“President Asif Ali Zardari should recognize that ignoring abuses in Balochistan amounts to giving a green light to the army and intelligence agencies to commit abuses elsewhere in Pakistan,” Adams said. “By failing to hold the security forces accountable for abuses in Balochistan, Pakistan’s government will feed into a cycle of violence that may haunt Pakistani democracy for years to come.”
Background on Balochistan and Human Rights Abuses
Balochistan has historically had a tense relationship with Pakistan’s national government, in large part due to issues of provincial autonomy, control of mineral resources and exploration, and a consequent sense of deprivation. Under Gen. Pervez Musharraf, Pakistan’s military ruler from 1999 until 2008, the situation deteriorated markedly, culminating in a crackdown on Baloch nationalists by the security agencies controlled by the Pakistani military and its lead intelligence agency in the province, Military Intelligence (MI).
Since 2005, Pakistani and international human rights organizations, including Human Rights Watch, have recorded numerous serious human rights violations by security forces, including extrajudicial executions, torture, enforced disappearances, and forced displacement of civilians.
Militancy in Balochistan has been fuelled by ethnic Baloch anger over the Pakistani government’s moves to harness local mineral and fossil fuel resources, maintain large numbers of troops in the province, and construct the Gwadar deep-sea port at the mouth of the Persian Gulf with non-Baloch workers. The Pakistani military claims that Baloch militants receive arms and financial support from India but has provided no evidence to support the claim.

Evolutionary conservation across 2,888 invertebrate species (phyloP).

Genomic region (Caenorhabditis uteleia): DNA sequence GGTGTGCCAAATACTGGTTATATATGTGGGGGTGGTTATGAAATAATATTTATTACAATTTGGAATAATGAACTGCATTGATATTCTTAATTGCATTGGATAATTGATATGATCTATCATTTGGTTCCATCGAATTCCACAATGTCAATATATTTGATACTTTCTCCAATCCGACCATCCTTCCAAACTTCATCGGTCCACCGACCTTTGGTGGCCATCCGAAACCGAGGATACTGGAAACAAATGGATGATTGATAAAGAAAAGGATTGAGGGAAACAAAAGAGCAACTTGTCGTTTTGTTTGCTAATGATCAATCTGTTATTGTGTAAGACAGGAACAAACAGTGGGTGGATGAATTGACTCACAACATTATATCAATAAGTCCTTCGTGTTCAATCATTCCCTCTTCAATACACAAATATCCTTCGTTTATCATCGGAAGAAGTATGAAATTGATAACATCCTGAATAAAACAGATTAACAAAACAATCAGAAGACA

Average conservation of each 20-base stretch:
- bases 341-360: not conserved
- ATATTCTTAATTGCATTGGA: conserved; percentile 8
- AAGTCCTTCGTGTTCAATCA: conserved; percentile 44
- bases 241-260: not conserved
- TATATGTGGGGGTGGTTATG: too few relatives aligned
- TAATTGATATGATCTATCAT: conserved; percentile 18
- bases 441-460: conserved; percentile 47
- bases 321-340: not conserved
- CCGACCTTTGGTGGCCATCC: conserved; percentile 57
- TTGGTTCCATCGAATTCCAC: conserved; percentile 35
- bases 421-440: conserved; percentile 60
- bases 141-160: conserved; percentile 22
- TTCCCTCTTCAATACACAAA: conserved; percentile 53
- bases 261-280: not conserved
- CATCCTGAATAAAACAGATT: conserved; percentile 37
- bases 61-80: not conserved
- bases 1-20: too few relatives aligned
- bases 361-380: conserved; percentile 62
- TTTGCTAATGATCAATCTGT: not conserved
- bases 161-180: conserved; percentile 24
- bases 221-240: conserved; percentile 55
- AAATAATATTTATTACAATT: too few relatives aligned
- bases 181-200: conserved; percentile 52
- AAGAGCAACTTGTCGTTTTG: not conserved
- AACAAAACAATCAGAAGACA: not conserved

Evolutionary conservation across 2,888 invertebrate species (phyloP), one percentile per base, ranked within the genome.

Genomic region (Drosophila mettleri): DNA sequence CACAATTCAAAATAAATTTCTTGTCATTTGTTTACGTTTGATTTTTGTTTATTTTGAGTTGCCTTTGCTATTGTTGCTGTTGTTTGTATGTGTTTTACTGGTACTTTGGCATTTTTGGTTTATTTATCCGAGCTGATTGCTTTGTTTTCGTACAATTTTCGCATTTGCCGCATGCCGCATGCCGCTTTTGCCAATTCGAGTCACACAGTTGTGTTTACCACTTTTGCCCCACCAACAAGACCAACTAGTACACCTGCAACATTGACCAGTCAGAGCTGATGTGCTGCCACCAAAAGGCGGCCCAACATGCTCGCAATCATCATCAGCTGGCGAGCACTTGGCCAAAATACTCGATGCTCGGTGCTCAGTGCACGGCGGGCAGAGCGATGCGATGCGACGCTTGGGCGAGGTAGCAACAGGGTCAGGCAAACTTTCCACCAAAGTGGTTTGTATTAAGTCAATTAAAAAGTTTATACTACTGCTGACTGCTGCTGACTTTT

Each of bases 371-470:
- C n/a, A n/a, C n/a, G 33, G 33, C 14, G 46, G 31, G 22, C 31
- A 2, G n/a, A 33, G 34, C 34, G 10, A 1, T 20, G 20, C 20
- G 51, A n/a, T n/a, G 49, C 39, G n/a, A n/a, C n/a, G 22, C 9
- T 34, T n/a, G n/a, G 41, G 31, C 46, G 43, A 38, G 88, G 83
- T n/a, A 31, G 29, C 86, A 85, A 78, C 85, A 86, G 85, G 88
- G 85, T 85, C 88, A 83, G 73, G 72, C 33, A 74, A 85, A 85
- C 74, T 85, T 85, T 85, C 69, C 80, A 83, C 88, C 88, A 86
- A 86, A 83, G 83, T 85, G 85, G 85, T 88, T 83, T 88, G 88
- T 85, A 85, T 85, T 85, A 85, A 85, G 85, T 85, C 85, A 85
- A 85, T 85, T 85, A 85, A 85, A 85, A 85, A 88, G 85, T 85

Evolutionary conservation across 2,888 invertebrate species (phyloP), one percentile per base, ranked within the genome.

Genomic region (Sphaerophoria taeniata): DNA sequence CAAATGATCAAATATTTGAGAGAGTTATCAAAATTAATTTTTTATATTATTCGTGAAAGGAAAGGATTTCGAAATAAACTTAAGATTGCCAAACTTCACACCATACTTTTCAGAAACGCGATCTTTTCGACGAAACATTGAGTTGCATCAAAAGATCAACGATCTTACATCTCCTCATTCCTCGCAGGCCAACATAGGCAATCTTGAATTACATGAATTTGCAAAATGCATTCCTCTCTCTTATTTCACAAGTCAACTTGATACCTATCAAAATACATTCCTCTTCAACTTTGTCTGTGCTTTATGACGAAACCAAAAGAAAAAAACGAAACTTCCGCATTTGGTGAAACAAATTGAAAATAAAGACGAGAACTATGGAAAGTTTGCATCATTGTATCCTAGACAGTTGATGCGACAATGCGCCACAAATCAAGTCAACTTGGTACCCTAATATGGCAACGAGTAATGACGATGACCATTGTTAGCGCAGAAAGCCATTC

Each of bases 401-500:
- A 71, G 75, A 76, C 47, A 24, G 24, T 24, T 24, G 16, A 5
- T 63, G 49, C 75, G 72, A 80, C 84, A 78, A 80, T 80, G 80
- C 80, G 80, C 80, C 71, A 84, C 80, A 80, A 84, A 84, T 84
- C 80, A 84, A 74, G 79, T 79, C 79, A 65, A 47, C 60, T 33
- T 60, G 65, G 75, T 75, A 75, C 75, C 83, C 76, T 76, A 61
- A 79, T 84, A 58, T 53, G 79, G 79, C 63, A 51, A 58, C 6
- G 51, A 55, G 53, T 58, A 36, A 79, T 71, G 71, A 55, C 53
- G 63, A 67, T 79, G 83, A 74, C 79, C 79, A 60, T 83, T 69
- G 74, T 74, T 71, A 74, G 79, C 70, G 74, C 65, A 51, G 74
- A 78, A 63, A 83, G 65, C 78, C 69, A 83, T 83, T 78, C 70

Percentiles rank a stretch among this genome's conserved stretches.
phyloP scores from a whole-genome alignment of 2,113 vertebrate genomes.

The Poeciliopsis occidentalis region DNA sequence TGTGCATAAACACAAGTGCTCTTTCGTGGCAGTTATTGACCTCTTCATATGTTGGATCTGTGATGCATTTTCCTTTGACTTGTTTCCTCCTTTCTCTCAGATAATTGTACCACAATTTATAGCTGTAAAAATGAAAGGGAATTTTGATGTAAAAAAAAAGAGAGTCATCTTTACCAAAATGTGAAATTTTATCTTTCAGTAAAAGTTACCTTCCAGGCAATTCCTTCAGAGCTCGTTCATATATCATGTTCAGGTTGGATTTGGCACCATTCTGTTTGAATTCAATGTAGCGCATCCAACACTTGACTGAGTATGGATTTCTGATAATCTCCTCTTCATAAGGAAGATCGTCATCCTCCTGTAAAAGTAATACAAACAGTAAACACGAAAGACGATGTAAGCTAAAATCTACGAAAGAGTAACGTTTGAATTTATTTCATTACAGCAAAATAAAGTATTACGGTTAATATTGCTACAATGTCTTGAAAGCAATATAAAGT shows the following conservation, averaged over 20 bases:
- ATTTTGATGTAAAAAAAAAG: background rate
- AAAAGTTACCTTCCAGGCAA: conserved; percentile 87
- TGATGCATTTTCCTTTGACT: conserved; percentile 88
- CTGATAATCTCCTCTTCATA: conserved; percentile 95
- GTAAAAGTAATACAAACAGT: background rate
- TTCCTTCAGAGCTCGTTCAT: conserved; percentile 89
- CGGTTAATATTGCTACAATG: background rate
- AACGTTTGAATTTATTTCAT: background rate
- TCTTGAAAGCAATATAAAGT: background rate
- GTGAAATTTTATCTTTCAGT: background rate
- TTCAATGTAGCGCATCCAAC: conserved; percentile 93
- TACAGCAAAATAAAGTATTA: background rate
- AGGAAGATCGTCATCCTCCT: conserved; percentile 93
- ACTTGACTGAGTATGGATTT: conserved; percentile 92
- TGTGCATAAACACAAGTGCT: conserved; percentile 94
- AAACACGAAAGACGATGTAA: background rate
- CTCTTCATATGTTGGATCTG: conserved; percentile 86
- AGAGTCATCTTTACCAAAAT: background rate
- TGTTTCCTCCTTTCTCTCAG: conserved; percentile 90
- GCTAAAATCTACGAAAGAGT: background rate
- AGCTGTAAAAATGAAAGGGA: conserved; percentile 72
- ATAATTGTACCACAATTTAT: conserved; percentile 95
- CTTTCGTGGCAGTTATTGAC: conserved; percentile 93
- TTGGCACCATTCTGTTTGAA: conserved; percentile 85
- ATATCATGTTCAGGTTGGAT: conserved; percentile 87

In December 2009, Pakistan’s newly elected civilian government, in an effort to bring about political reconciliation in the province, passed a package of constitutional, political, administrative, and economic reforms. Nonetheless, doubts persist within Baloch society about the Pakistan government’s intentions. Divisions among Baloch nationalists have exacerbated lawlessness and violence in the province.
As the violence in Balochistan has intensified, atrocities have mounted. While the Pakistani military and Baloch militants readily exploit the misery of civilians for their own political purposes, they have failed to address these grievances or to accept responsibility for them.